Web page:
620 Build Derailleurs by Dave The Golden Boy, on Flickr


Suntour XC Pro cantilever brakes

Superbe Pro Brakes by Dave The Golden Boy, on Flickr


Suntour Superbe Pro RD. I recall someone saying "it's like jewelry for your bike."

Superbe Pro RD by Dave The Golden Boy, on Flickr


Spooky cable hangers- in the center. (between the Dia Compe QR roller hangers and the Avid Tri-Dangle hangers)

Straddle Cable Yokes by Dave The Golden Boy, on Flickr


The Avocet (Ofmega) touring crankset (the drilled Rino rings set it off)


1986 Trek 400 Elance by Dave The Golden Boy, on Flickr



Suntour Superbe Pro hidden spring brakes

Superbe Pro Brakes by Dave The Golden Boy, on Flickr


Suntour XC Pro RD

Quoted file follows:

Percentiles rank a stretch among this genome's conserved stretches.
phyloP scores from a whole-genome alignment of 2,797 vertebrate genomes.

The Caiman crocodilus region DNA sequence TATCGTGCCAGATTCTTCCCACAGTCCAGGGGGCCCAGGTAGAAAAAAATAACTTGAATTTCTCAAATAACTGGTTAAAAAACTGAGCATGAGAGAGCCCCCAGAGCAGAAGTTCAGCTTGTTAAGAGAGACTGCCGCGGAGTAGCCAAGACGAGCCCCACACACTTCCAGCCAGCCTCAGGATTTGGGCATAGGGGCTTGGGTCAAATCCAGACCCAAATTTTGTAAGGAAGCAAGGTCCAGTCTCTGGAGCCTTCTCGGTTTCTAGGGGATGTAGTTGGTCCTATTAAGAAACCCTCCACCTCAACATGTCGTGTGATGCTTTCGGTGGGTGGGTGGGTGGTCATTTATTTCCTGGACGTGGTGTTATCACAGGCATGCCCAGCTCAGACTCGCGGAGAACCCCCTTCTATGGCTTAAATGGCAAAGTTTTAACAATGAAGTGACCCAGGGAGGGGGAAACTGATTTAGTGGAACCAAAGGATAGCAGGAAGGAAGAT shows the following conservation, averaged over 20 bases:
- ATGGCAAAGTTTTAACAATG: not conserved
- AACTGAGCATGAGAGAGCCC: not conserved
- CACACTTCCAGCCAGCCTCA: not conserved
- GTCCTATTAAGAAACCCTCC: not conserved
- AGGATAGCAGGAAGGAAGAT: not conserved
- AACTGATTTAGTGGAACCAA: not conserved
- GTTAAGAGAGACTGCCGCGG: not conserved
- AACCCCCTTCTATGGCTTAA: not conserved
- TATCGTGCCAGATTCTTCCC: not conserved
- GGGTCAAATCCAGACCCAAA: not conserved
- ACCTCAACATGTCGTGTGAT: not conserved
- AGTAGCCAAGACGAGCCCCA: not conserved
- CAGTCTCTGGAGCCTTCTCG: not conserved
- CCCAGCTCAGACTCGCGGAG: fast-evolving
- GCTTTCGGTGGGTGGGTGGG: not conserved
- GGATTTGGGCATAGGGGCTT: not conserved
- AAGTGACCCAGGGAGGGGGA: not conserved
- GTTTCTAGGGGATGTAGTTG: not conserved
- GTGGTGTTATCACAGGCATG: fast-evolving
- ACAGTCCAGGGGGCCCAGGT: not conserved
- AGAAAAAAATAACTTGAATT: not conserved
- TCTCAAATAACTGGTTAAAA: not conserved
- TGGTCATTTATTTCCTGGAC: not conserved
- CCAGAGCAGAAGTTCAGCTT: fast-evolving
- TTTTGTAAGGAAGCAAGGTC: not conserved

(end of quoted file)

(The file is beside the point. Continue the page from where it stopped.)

Suntour XC Pro Medium and Long Cage by Dave The Golden Boy, on Flickr


And because I can't count- M900 XTR RD.

1990 Miyata 1000LT- Rear Derailleur by Dave The Golden Boy, on Flickr
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Old 02-08-20, 10:06 AM
  #80  
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Mavic starfish crank

​​​​​​
Mavic headset
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Old 02-08-20, 10:29 AM
  #81  
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OK now, I'm using two more of my seven picks. Things we don't get to see in a bike such as square taper ends titanium bottom brackets and with cool names. Sampson and Boone.




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Old 02-08-20, 10:44 AM
  #82  
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I'll put in a shout for the Cinelli 1R


​And it's cousin from the east​​​​​, the Dura-Ace quill stem.
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Old 02-08-20, 11:45 AM
  #83  
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In no particular order: 1) Saddle - Concor Sprint